In order to establish negligence in New Mexico, a plaintiff must prove that the defendant owed a duty, that the defendant breached that duty, and harm or injury to the plaintiff was proximately caused by the defendant’s breach of duty.
Pure Comparative Negligence
New Mexico abandoned the doctrine of contributory negligence and adopted the doctrine of pure comparative negligence in Scott v. Rizzo. Pure comparative negligence means a plaintiff is able to recover from a defendant whose negligence contributed to his injuries, even if a trier of fact finds that the plaintiff contributed to his own injuries. A plaintiff’s contributory negligence does not bar his recovery altogether, but does serve to reduce his damages in proportion to his apportioned fault. Thus, while the doctrine of comparative fault considers the plaintiff’s own negligence when determining the liability arising from an injury, it abandons the all-or-nothing approach of contributory negligence.
For example, if a court finds that a plaintiff’s negligence was even as high as 99%, and a defendant’s fault was found to have been 1%, the plaintiff will still be able to recover 1% of the total damage award rendered by the court.
Joint & Several Liability
Per New Mexico Statute Sec. 41-3A-1, New Mexico has abolished joint and several liability amongst joint tortfeasors unless one of the statutorily defined exceptions apply. Otherwise, defendants are severally liable in all other cases in proportion to their percentage of fault under the pure comparative fault system.
Where one defendant has paid more than their pro-rata share of liability that defendant has the right to seek contribution against any other joint defendant who has not paid their proportional share.
Compensatory damages are awarded by a court to compensate the plaintiff for injuries suffered as a result of the negligence of the defendant(s). The award is meant to restore the plaintiff – as much as possible – to the condition they were in prior to the injury occurring.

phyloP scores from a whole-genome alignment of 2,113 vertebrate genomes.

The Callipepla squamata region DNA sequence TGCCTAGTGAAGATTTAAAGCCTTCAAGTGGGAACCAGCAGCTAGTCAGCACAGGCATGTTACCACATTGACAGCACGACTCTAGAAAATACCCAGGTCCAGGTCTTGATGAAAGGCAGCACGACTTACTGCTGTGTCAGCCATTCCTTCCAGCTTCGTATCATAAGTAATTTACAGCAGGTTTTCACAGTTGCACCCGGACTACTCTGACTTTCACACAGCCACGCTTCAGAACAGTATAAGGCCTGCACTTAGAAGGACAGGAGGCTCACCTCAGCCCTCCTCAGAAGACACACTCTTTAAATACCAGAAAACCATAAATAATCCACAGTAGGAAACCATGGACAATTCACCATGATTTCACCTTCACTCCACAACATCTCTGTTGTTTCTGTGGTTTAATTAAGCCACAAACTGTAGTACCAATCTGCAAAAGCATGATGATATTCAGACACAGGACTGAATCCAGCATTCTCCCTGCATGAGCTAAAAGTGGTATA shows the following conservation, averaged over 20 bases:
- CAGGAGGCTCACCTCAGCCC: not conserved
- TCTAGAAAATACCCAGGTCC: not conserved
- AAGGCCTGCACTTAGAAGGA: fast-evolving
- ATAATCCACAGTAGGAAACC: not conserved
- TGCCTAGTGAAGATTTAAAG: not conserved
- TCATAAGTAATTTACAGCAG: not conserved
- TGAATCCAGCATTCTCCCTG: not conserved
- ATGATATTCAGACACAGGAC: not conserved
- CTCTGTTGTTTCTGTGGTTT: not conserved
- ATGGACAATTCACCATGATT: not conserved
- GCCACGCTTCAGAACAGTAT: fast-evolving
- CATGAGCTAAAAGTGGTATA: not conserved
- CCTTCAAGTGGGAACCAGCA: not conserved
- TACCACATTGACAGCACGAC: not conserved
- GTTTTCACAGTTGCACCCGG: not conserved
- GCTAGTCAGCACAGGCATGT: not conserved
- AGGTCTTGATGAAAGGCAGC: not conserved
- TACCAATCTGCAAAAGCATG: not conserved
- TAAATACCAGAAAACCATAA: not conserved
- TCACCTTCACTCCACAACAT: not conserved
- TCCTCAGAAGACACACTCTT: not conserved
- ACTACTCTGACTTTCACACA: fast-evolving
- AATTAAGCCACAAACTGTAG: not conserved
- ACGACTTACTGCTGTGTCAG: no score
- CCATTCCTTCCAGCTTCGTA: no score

Actual damages are meant to reimburse the plaintiff for out-of-pocket expenses for items such as medical expenses. General damages may also be awarded for pain and suffering, mental anguish, loss of opportunity, and loss of future income.
Punitive damages are meant to punish a defendant rather than to compensate the plaintiff. In New Mexico, punitive damages are only awarded when the defendant’s behavior was deemed by a court to be either reckless or intentional.
The law firm of Walker Morgan is located at 135 E Main St., Lexington, SC 29072. All lawyers at Walker Morgan are licensed to practice law in the State of South Carolina. Should you wish to retain our firm for legal representation regarding a potential case in any other jurisdiction we are required to associate local counsel in that foreign jurisdiction and seek permission from a court of the foreign jurisdiction to temporarily engage in the practice of law therein for purposes of pursuing your potential claim only.
By offering the following information the lawyers at Walker Morgan are not offering legal advice or legal guidance. The lawyers at Walker Morgan are not licensed to practice law in New Mexico. Should you have a question/concern specific to New Mexico law, please contact an attorney licensed to practice law in the State of New Mexico.